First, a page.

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The Magic of Marketing: A Cautionary Tale

Josh-1Once upon a time there was a man named Aaron Pogue. He worked every day as a writer, and yet he dreamed every day of working as a writer. You see, he worked as a technical writer translating Engineer into English. But he wanted to be a fiction writer so he could translate words into dreams.

Then, one day, a mighty wizard named Bezos created the Amazon Kindle, and Aaron published his magical story about dragons and a boy who would be…a kingish thing. He sold millions of copies, quit his evil day job, and became a professional dreamweaver.

You’ve heard about and from Aaron before. He’s the progenitor of this site and the original font of writerly wisdom here. I wanted to bring his success up here to illustrate a very important point. In order to do that, I have to ask a few questions. You don’t have to answer them out loud, but do fix them in your mind.

  1. How much time did Aaron spend writing Taming Fire, the first novel in the fantasy trilogy that made his dreams come true?
  2. How much time did Aaron spend finding a great, professional editor for Taming Fire?
  3. How much time did Aaron spend managing the cover art for Taming Fire?
  4. How much money did Aaron spend on professional marketing for Taming Fire?
  5. How much time did Aaron spend on self-marketing for Taming Fire?

Now let me tell you a story about a few other writers, all of whom also longed to make fiction writing their day jobs. You’re also familiar with these names. Courtney Cantrell, Jessie Sanders, and me (Joshua Unruh). All of us have several short stories published and somewhere between one and five full length novels. Allow me to ask similar questions.

  1. How much time did Courtney/Jessie/Joshua spend writing their novels?
  2. How much time did Courtney/Jessie/Joshua spend finding a great, professional editor for their novels?
  3. How much time did Courtney/Jessie/Joshua spend managing the cover art for their novels?
  4. How much money did Courtney/Jessie/Joshua spend on professional marketing for their novels?
  5. How much time did Courtney/Jessie/Joshua spend on self-marketing for their novels?

So fascinatingly, the answer to both number ones and twos are the same in principle if not in actual time. We all spent as much time as it took to create a publishable novel. I love that word, by the way. We didn’t want perfect novels or our  pièce de résistance or our opuses. We wanted novels of high quality and exciting readability. Aaron wrote Taming Fire in his teens, so it had been rewritten a few times. I wrote my first novel during NaNoWriMo and then we managed to publish it two months later. The unerring Jessie Sanders edited them flawlessly. (Well, she got a friend to do her own, but if I’d been any of Jessie’s friends, there is no way I’d edit her novel. Might as well make a watch for Mr. Rolex.) The time isn’t the point, the quality is.

But the answers on the other questions are wildly different. Aaron released Taming Fire into the world with no fanfare, no marketing, a mostly finished cover, and barely marketed it himself via social media. By contrast, the rest of us agonized over our covers, did blog tours or interviews, endlessly plugged them on social media, and looked for ways to leverage them into book clubs, signings, and a host of other marketing ideas.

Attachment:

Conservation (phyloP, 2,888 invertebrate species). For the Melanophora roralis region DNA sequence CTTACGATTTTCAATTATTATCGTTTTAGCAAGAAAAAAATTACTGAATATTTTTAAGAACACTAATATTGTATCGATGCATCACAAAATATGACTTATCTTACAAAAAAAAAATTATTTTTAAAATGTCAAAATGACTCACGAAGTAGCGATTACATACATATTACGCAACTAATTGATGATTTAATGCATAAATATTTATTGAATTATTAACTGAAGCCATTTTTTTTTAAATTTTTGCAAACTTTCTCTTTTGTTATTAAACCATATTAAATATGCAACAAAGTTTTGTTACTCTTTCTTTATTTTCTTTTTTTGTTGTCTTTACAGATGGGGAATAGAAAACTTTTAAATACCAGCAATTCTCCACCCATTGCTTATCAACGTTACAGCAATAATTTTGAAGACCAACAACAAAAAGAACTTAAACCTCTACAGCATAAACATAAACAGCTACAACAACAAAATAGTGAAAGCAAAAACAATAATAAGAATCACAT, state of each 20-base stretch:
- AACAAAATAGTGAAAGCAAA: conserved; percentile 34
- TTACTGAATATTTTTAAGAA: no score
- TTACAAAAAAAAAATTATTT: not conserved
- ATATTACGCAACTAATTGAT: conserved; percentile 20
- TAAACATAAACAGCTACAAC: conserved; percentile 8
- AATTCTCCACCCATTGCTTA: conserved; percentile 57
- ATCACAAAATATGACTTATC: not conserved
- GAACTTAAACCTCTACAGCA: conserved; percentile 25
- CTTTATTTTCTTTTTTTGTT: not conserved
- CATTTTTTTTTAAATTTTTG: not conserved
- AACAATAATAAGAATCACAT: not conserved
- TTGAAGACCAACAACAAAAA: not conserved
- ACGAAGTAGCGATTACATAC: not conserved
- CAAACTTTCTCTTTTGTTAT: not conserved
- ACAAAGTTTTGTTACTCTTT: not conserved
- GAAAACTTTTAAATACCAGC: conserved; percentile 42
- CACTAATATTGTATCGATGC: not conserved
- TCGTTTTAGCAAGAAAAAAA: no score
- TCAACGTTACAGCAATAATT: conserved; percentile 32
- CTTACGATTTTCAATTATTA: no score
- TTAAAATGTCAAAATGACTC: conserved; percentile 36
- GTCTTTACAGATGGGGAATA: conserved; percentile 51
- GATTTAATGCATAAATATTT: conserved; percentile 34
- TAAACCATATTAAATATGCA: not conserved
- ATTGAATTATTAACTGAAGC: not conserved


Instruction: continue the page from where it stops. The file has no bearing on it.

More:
Exactly none of them have taken off like Taming Fire.

So what’s the point? The meat of this sandwich is that, no matter how much effort or know-how or money you sink into marketing your books, they might never find an audience. Or they might find one ten years from now. Or, if you are very lucky, they might find one instantly and make you a hundredaire…or maybe even a thousandaire!

Why am I telling you all this doom and gloom? Because this is an advice site and, while I don’t think we’d ever fall into the trap of making success in publishing sound easy, we might make it sound like a foregone conclusion. And I, as your resident marketing friend and guru, want to make sure you know it just ain’t necessarily so.

No here’s a little silver lining. This is not significantly different than the traditional publishing world. We can all name books that are terrible but became household names anyway. My novels are better than TwilightThe DaVinci Code, and Fifty Shades of Gray put together. That’s not ego or hubris, it’s just a fact. I put more work into my craft than those novels received.

But even better, we can all name books that maybe weren’t wonderful, but they got the nod anyway, which gave the author time to hone their craft while making a living, and now we have cultural treasures we wouldn’t otherwise. This may be controversial, but I’ll put it out there. The first two books in the Harry Potter series aren’t very good. They aren’t terrible, but there is also no reason that they should have rocked the world’s collective socks.

But they let Ms. Rowling get paid, which let her keep writing, and led to amazing novels of high adventure and friendship that the culture gets to treasure for decades to come.

Marketing can’t make crap writing into gold or vice versa. It can’t force somebody to read crap and claim it’s gold, or vice versa. All marketing can do is position (that’s a key word, people) your work to succeed. It will never be the only deciding factor in success.

So how do I handle this potentially crushing news? Well, first, I keep writing. Second, I make sure everything I publish is something I can be proud of. I never know which one might be the one that takes off, and I don’t want to be embarrassed about it when it does. I control the things I can control (positioning), and let the rest sort itself out. That’s my advice to each of you, and Unstressed Syllables is dedicated to helping you do exactly that.

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